College Wrestling News

Opinion: Bilas Shines Light on Fiscal Hypocrisy in College Sports

Bilas vs Clemson

When the college football national championship took place last Monday, it understandably had many wrestling fans feeling less than enthusiastic. The final showdown was between two schools, Alabama and Clemson, that used to have wrestling but discontinued their programs. Between that, the extensive coverage of all aspects of the game, and all the money involved, it is easy to see how the wrestling community could feel a little resentful.

Though most national media members that cover revenue sports like football and basketball only bother to mention wrestling as a footnote, if at all, Jay Bilas, a basketball personality for ESPN, was perfectly willing to make his feelings known. Bilas has long been willing to point out what he views as the hypocrisy of the NCAA and the concept of amateurism. During one particular swipe at Clemson, Bilas brought wrestling into the conversation with this Tweet:

When a Clemson fan replied, “We don’t have a wrestling program anymore. Clemson had to drop it to be in compliance with Title IX”, Bilas had a perfect response. The former Duke Blue Devil replied, “No, you didn’t have to drop it. You chose to. There’s plenty of money for it. Just look at your facilities and salaries.” After seeing so many wrestling programs dropped under the guise of Title IX compliance while the arms race to compete in football continues unfettered, it was a treat to see Bilas so accurately make this point.

Adding women’s sports was always an option to comply with Title IX. In fact, I would argue that was the intent. Instead, too often, administrators used the combination of Title IX and money as an excuse to cut men’s programs, leading to over 100 lost NCAA Division I wrestling programs since it became law. Clemson dropped their program in 1995, which should make you immediately suspicious as to how they lasted for 23 years with Title IX in effect before being “forced” to drop wrestling. Even if we buy the explanation that the program was dropped for compliance reasons, the current state of the Clemson football program and the money being spent on it suggests bringing wrestling back, even if it means adding a women’s sport as well, is no longer a fiscal issue.

In addition to the initial Tweet mentioning the $700,000 in bonuses Clemson head coach Dabo Swinney was due, which is more than the operating budget for a fair number of NCAA wrestling teams, Bilas continued:

That one year of Swinney’s salary, reportedly $5 million, could nearly endow a wrestling team by itself is not surprising. That the facilities being built to further entice athletes to accept one of the 85 full scholarships available for a D1 football team are excessive to the point of straining credulity isn’t either. The $55 million facilities could have been built, with slightly less luxury and excess, at half the cost with the other half used to ensure the future of three non-revenue sports, but that would mean Clemson might lose out on a five-star recruit or two.

The most galling part, in my opinion, is Swinney’s lack of awareness for how good he has it. Instead of being thankful that he gets paid an incredible sum of money to coach football at a school committed to giving him every possible advantage, he instead chooses to speak about the entitlement in this world and how paying the players would ruin it for him. Regardless of where you stand on the issue of paying college players, the hypocrisy is staggering.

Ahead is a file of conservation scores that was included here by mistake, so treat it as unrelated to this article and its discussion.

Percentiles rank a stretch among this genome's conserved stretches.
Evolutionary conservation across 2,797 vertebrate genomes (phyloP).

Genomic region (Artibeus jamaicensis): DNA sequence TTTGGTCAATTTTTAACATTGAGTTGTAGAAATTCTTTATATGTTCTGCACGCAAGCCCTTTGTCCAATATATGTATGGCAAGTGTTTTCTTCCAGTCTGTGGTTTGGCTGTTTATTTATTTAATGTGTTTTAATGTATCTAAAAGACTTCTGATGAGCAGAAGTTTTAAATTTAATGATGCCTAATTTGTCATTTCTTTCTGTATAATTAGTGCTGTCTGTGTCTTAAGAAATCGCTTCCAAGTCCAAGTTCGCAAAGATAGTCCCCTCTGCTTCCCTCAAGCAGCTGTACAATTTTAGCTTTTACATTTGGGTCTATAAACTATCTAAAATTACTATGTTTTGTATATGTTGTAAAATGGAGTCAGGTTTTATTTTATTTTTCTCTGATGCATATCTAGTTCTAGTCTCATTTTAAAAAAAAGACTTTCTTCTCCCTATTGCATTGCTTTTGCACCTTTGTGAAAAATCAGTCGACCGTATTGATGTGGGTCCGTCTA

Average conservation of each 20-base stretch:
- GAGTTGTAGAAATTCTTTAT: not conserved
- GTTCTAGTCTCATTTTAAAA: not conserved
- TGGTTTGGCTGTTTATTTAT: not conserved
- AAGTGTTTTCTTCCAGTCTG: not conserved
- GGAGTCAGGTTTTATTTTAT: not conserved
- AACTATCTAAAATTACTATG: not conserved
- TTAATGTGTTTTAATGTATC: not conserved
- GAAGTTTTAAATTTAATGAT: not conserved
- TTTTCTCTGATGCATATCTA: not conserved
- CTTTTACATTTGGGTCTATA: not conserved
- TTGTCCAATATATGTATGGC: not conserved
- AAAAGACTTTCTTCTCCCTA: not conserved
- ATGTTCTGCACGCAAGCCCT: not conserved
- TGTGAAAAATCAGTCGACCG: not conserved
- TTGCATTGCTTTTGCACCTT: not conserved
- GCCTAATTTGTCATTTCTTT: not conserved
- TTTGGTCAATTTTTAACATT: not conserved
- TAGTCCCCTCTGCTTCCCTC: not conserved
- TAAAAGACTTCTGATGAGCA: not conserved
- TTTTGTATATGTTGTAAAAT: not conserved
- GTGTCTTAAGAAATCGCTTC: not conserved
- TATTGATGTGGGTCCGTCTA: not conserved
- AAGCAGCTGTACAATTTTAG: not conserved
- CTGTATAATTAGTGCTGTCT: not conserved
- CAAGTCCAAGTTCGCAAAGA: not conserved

I am not naive. I understand why resources are thrown at football. I understand how much money can be brought in and I understand that, often times, athletic departments are propped up by wealthy boosters, making calculating how much money a successful football team brings in a complicated problem. Still, it is difficult to believe that schools can consistently raise funds for higher coaching pay and facilities that border on obscene while ignoring wrestling and other sports that were discarded long ago. Are we really supposed to believe that Clemson can raise $55 million for their facilities and pay Swinney millions of dollars per year, but they can’t raise the money to bring back wrestling? Perhaps that is the case if the two fund-raising efforts are separate, but that is rarely the case. Colleges boot-strap less popular fundraising efforts to big ticket items as a matter of necessity. They could do the same for non-revenue sports, but choose not to.

Make no mistake, schools are under no obligation to offer wrestling. If they simply decide they don’t want our sport around, there is nothing we can do. We must make our sport attractive enough that it is a desirable offering within a college sports program. However, using money and Title IX as an excuse is disingenuous for those participating in the revenue-sports arms race. This certainly includes Clemson and also includes their opponent in the title game, Alabama. It includes Oregon, too, though their football program has taken a bit of a downturn despite the amount of money invested in it. The next time you hear someone trot out that excuse as to why a program, of any kind, was dropped, I hope you will, as Bilas did, correct that ridiculous assertion. There are many hurdles we face in bringing back programs, don’t let those that are patently false persist.

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